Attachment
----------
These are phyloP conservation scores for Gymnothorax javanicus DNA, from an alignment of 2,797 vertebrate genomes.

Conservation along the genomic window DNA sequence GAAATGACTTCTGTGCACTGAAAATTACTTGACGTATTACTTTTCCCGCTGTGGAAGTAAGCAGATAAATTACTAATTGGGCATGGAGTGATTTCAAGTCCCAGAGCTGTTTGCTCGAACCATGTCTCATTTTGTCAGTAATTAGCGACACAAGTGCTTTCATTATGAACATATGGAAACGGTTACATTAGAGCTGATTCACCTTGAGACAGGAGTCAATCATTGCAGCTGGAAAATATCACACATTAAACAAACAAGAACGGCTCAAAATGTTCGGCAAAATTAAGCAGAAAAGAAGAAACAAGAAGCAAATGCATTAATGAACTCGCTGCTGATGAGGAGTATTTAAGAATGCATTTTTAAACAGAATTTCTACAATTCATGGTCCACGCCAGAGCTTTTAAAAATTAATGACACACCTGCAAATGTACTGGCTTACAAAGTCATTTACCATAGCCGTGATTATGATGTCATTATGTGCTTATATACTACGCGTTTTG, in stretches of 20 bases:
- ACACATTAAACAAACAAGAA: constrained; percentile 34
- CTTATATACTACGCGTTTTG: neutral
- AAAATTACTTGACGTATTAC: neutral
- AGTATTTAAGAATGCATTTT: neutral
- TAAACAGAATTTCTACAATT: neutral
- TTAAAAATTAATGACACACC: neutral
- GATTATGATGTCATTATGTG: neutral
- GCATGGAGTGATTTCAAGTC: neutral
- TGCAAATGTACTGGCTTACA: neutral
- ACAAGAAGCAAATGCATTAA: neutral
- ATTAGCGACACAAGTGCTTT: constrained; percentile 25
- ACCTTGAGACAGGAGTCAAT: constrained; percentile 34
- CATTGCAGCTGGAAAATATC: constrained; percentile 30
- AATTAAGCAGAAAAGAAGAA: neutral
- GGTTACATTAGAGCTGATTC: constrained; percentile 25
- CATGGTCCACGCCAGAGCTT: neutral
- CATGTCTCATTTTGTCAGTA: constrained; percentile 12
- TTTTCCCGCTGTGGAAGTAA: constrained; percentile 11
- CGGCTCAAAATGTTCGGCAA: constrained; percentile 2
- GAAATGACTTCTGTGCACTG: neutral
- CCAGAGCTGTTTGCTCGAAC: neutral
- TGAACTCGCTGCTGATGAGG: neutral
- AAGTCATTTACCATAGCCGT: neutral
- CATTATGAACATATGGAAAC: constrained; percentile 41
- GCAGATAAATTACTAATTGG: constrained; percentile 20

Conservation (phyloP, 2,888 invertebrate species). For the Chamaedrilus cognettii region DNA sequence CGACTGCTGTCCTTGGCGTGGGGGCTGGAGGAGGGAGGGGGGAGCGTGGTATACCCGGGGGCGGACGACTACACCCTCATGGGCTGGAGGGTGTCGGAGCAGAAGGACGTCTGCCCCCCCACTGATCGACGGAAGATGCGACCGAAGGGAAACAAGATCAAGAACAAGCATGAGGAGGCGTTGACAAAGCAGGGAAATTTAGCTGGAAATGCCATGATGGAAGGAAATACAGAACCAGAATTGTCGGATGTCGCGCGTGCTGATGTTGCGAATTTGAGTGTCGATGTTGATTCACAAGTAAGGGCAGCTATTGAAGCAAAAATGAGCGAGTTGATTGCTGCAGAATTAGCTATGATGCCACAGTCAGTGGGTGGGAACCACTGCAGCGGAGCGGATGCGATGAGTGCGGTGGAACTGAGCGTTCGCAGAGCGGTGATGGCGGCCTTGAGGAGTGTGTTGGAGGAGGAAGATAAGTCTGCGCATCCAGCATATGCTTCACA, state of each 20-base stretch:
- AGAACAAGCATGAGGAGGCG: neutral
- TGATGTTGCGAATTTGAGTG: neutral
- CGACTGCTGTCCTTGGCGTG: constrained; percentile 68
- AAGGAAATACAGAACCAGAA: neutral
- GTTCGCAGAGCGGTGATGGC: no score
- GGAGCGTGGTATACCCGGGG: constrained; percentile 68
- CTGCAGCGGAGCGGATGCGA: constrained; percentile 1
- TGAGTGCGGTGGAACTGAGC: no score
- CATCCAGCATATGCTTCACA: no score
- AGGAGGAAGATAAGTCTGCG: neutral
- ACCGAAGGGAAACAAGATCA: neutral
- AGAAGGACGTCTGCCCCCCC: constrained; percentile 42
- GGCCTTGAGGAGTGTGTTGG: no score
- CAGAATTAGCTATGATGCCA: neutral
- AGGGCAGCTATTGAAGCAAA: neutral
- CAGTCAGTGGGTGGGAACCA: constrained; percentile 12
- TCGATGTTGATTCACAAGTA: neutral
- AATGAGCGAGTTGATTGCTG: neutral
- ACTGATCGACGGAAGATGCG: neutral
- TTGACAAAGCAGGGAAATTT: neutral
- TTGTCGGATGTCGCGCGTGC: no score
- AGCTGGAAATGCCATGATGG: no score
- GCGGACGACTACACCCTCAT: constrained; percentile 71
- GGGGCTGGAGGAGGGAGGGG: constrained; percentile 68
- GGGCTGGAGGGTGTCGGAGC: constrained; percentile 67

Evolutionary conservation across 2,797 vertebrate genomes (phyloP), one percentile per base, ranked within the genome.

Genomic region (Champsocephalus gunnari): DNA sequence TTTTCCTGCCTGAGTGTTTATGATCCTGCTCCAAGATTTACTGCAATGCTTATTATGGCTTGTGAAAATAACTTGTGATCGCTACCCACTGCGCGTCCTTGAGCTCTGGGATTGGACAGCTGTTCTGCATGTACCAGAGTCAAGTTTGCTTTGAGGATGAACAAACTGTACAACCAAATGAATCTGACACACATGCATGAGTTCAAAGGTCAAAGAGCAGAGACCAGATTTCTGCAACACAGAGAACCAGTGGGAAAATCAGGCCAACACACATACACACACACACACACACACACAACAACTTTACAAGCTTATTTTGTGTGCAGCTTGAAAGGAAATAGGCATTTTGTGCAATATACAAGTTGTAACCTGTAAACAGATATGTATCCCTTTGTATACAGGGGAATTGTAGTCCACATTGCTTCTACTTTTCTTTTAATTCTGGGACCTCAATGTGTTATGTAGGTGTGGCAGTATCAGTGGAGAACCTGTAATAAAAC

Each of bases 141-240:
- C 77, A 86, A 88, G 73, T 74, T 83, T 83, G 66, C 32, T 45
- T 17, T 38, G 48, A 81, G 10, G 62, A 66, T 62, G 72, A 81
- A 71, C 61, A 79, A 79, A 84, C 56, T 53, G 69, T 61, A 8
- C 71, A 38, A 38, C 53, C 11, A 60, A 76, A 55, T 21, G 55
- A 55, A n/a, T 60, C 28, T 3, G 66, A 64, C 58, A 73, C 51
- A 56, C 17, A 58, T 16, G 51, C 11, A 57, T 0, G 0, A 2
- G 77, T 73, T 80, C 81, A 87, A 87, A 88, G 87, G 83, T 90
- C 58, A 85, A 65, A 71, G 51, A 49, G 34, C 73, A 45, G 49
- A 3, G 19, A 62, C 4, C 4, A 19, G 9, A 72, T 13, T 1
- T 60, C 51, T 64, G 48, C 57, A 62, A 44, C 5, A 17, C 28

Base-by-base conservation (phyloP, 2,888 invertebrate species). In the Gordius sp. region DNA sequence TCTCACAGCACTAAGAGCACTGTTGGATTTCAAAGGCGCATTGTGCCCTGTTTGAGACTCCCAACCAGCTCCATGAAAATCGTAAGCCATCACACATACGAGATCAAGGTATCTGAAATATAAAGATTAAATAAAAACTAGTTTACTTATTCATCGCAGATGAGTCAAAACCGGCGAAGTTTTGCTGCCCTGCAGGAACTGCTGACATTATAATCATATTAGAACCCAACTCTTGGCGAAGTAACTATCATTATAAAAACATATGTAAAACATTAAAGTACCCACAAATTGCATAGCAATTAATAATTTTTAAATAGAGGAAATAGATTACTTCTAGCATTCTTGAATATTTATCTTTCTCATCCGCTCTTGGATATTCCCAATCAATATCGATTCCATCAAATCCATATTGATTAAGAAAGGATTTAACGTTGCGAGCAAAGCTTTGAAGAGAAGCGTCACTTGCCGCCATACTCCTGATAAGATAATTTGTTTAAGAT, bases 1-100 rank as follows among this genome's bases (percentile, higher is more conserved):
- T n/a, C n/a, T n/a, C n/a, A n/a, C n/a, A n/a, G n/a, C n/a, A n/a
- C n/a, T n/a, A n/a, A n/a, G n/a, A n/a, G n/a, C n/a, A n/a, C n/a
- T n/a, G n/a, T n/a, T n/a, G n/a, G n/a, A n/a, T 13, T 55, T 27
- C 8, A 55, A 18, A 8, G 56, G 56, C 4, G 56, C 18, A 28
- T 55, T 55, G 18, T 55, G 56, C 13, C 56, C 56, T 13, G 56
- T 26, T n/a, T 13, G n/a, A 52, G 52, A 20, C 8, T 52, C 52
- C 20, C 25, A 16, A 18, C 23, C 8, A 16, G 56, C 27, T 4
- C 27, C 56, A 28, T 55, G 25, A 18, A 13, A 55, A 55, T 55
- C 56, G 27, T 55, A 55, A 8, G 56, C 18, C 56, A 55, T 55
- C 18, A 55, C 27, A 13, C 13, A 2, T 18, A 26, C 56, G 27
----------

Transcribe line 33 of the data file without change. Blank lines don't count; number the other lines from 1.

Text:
- GTTCGCAGAGCGGTGATGGC: no score